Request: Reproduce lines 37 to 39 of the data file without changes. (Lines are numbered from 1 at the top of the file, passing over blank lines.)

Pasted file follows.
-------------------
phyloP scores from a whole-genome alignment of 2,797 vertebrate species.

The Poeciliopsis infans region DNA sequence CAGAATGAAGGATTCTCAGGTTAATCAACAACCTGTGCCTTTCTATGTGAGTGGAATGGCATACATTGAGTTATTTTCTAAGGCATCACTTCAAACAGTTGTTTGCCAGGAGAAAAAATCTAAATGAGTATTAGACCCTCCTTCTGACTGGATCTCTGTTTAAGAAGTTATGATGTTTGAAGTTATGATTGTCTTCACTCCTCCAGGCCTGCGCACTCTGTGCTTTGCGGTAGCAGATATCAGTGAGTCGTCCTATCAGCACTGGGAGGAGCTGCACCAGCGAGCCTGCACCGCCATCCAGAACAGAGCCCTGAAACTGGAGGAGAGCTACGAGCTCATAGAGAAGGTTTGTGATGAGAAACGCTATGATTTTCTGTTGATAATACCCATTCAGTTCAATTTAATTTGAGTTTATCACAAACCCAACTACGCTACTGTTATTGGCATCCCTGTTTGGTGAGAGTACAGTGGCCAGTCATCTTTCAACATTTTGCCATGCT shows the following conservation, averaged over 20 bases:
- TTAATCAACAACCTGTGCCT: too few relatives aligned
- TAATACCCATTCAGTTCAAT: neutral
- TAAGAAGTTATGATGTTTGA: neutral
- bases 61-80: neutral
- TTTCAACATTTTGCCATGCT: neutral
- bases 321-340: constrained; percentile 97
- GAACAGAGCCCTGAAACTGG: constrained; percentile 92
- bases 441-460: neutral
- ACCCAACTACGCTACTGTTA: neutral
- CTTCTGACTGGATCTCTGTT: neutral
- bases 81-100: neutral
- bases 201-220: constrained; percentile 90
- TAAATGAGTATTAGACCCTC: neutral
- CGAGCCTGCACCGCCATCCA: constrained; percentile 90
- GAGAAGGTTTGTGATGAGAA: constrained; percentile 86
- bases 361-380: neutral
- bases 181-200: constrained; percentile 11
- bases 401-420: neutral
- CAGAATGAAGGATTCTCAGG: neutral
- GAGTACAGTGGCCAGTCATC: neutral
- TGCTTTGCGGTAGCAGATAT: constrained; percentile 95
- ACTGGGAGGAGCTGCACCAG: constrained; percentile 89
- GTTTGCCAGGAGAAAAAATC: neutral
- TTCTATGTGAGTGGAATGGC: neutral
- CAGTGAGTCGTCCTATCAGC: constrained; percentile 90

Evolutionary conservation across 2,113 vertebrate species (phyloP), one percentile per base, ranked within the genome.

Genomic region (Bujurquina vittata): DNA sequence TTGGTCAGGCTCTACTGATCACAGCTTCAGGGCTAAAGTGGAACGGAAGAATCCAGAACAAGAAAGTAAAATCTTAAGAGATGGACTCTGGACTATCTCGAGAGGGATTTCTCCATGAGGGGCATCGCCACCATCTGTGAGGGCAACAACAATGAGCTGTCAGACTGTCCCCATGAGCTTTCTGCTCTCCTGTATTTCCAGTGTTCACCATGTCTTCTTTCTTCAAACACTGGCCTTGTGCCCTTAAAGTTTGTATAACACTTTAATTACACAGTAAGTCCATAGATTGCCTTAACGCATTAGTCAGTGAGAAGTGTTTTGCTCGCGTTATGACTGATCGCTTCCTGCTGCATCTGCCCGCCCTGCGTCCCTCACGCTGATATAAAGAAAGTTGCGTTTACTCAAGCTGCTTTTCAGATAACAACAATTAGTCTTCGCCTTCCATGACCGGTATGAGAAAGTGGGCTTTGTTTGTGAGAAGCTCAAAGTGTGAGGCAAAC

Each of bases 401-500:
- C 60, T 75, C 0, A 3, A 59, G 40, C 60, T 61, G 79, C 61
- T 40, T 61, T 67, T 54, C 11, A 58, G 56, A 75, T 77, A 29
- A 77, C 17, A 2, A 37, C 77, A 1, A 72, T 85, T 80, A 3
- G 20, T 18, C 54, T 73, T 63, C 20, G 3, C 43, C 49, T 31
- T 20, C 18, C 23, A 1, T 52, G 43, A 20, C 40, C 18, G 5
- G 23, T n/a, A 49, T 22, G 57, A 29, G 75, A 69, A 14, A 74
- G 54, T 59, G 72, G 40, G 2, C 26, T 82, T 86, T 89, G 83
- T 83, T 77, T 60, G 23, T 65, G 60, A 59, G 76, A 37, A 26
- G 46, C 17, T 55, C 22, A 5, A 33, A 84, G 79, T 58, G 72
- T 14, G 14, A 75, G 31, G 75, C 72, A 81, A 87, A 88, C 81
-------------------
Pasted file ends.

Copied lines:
- G 54, T 59, G 72, G 40, G 2, C 26, T 82, T 86, T 89, G 83
- T 83, T 77, T 60, G 23, T 65, G 60, A 59, G 76, A 37, A 26
- G 46, C 17, T 55, C 22, A 5, A 33, A 84, G 79, T 58, G 72